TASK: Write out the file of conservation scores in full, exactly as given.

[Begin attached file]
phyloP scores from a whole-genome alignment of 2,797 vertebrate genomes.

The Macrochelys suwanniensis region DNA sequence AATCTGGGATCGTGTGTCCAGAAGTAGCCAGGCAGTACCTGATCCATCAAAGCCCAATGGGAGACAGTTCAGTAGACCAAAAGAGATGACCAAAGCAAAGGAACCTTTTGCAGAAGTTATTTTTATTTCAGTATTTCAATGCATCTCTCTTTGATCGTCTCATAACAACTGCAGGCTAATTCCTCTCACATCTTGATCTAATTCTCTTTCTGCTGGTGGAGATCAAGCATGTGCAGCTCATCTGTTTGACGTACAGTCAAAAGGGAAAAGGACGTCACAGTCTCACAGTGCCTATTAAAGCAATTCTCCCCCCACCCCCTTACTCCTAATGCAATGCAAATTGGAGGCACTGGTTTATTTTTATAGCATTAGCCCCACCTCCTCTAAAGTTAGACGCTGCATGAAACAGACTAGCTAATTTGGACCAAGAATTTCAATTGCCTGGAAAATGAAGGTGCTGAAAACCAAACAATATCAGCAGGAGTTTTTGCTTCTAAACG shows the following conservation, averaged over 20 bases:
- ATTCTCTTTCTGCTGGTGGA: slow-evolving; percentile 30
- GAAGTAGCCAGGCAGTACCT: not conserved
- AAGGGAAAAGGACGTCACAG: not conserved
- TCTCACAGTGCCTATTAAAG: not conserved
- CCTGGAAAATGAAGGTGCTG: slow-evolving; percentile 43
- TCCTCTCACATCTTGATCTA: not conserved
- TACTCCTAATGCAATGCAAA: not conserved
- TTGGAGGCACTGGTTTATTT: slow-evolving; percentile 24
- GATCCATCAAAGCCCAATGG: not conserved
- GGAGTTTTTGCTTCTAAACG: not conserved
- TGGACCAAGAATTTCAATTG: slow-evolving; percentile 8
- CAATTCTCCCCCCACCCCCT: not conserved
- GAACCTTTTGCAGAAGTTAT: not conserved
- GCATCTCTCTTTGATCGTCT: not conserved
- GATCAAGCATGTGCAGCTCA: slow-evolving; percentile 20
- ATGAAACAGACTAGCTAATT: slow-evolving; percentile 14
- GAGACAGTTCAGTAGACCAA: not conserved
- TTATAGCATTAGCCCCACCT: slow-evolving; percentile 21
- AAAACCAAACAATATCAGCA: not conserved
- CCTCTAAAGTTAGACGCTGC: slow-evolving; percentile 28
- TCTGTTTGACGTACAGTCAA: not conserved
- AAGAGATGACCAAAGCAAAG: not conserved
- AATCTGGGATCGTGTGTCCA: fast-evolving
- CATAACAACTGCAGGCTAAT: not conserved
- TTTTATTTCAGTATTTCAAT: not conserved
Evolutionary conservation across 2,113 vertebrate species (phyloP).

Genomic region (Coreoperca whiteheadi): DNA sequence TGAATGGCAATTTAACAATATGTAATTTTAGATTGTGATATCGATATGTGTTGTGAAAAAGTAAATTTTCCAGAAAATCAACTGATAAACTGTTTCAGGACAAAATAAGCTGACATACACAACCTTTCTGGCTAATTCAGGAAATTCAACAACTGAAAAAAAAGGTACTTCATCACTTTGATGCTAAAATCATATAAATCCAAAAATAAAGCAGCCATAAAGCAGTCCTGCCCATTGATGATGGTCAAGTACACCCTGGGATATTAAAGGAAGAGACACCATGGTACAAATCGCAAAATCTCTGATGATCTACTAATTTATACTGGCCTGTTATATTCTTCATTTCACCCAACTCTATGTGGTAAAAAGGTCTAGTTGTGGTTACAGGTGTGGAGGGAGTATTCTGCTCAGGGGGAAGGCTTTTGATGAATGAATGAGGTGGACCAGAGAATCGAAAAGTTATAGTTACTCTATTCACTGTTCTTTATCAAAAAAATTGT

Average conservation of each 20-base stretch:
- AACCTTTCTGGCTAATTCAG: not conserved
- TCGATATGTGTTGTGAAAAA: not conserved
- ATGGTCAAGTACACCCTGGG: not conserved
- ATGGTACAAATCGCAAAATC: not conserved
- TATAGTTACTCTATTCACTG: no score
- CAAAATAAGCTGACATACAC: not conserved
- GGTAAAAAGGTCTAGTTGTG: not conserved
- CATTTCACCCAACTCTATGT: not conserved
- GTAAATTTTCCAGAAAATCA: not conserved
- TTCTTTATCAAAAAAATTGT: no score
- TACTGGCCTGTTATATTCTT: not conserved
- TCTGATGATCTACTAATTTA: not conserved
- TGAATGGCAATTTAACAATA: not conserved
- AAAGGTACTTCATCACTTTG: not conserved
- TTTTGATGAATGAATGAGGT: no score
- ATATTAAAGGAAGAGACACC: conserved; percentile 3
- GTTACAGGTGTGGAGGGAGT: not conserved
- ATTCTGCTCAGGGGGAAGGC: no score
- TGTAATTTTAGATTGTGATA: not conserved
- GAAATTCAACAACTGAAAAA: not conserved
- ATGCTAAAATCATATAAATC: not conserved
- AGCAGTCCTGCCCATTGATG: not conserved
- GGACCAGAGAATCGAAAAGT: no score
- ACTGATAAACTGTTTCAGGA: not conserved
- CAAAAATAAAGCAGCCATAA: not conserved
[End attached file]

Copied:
phyloP scores from a whole-genome alignment of 2,797 vertebrate genomes.

The Macrochelys suwanniensis region DNA sequence AATCTGGGATCGTGTGTCCAGAAGTAGCCAGGCAGTACCTGATCCATCAAAGCCCAATGGGAGACAGTTCAGTAGACCAAAAGAGATGACCAAAGCAAAGGAACCTTTTGCAGAAGTTATTTTTATTTCAGTATTTCAATGCATCTCTCTTTGATCGTCTCATAACAACTGCAGGCTAATTCCTCTCACATCTTGATCTAATTCTCTTTCTGCTGGTGGAGATCAAGCATGTGCAGCTCATCTGTTTGACGTACAGTCAAAAGGGAAAAGGACGTCACAGTCTCACAGTGCCTATTAAAGCAATTCTCCCCCCACCCCCTTACTCCTAATGCAATGCAAATTGGAGGCACTGGTTTATTTTTATAGCATTAGCCCCACCTCCTCTAAAGTTAGACGCTGCATGAAACAGACTAGCTAATTTGGACCAAGAATTTCAATTGCCTGGAAAATGAAGGTGCTGAAAACCAAACAATATCAGCAGGAGTTTTTGCTTCTAAACG shows the following conservation, averaged over 20 bases:
- ATTCTCTTTCTGCTGGTGGA: slow-evolving; percentile 30
- GAAGTAGCCAGGCAGTACCT: not conserved
- AAGGGAAAAGGACGTCACAG: not conserved
- TCTCACAGTGCCTATTAAAG: not conserved
- CCTGGAAAATGAAGGTGCTG: slow-evolving; percentile 43
- TCCTCTCACATCTTGATCTA: not conserved
- TACTCCTAATGCAATGCAAA: not conserved
- TTGGAGGCACTGGTTTATTT: slow-evolving; percentile 24
- GATCCATCAAAGCCCAATGG: not conserved
- GGAGTTTTTGCTTCTAAACG: not conserved
- TGGACCAAGAATTTCAATTG: slow-evolving; percentile 8
- CAATTCTCCCCCCACCCCCT: not conserved
- GAACCTTTTGCAGAAGTTAT: not conserved
- GCATCTCTCTTTGATCGTCT: not conserved
- GATCAAGCATGTGCAGCTCA: slow-evolving; percentile 20
- ATGAAACAGACTAGCTAATT: slow-evolving; percentile 14
- GAGACAGTTCAGTAGACCAA: not conserved
- TTATAGCATTAGCCCCACCT: slow-evolving; percentile 21
- AAAACCAAACAATATCAGCA: not conserved
- CCTCTAAAGTTAGACGCTGC: slow-evolving; percentile 28
- TCTGTTTGACGTACAGTCAA: not conserved
- AAGAGATGACCAAAGCAAAG: not conserved
- AATCTGGGATCGTGTGTCCA: fast-evolving
- CATAACAACTGCAGGCTAAT: not conserved
- TTTTATTTCAGTATTTCAAT: not conserved
Evolutionary conservation across 2,113 vertebrate species (phyloP).

Genomic region (Coreoperca whiteheadi): DNA sequence TGAATGGCAATTTAACAATATGTAATTTTAGATTGTGATATCGATATGTGTTGTGAAAAAGTAAATTTTCCAGAAAATCAACTGATAAACTGTTTCAGGACAAAATAAGCTGACATACACAACCTTTCTGGCTAATTCAGGAAATTCAACAACTGAAAAAAAAGGTACTTCATCACTTTGATGCTAAAATCATATAAATCCAAAAATAAAGCAGCCATAAAGCAGTCCTGCCCATTGATGATGGTCAAGTACACCCTGGGATATTAAAGGAAGAGACACCATGGTACAAATCGCAAAATCTCTGATGATCTACTAATTTATACTGGCCTGTTATATTCTTCATTTCACCCAACTCTATGTGGTAAAAAGGTCTAGTTGTGGTTACAGGTGTGGAGGGAGTATTCTGCTCAGGGGGAAGGCTTTTGATGAATGAATGAGGTGGACCAGAGAATCGAAAAGTTATAGTTACTCTATTCACTGTTCTTTATCAAAAAAATTGT

Average conservation of each 20-base stretch:
- AACCTTTCTGGCTAATTCAG: not conserved
- TCGATATGTGTTGTGAAAAA: not conserved
- ATGGTCAAGTACACCCTGGG: not conserved
- ATGGTACAAATCGCAAAATC: not conserved
- TATAGTTACTCTATTCACTG: no score
- CAAAATAAGCTGACATACAC: not conserved
- GGTAAAAAGGTCTAGTTGTG: not conserved
- CATTTCACCCAACTCTATGT: not conserved
- GTAAATTTTCCAGAAAATCA: not conserved
- TTCTTTATCAAAAAAATTGT: no score
- TACTGGCCTGTTATATTCTT: not conserved
- TCTGATGATCTACTAATTTA: not conserved
- TGAATGGCAATTTAACAATA: not conserved
- AAAGGTACTTCATCACTTTG: not conserved
- TTTTGATGAATGAATGAGGT: no score
- ATATTAAAGGAAGAGACACC: conserved; percentile 3
- GTTACAGGTGTGGAGGGAGT: not conserved
- ATTCTGCTCAGGGGGAAGGC: no score
- TGTAATTTTAGATTGTGATA: not conserved
- GAAATTCAACAACTGAAAAA: not conserved
- ATGCTAAAATCATATAAATC: not conserved
- AGCAGTCCTGCCCATTGATG: not conserved
- GGACCAGAGAATCGAAAAGT: no score
- ACTGATAAACTGTTTCAGGA: not conserved
- CAAAAATAAAGCAGCCATAA: not conserved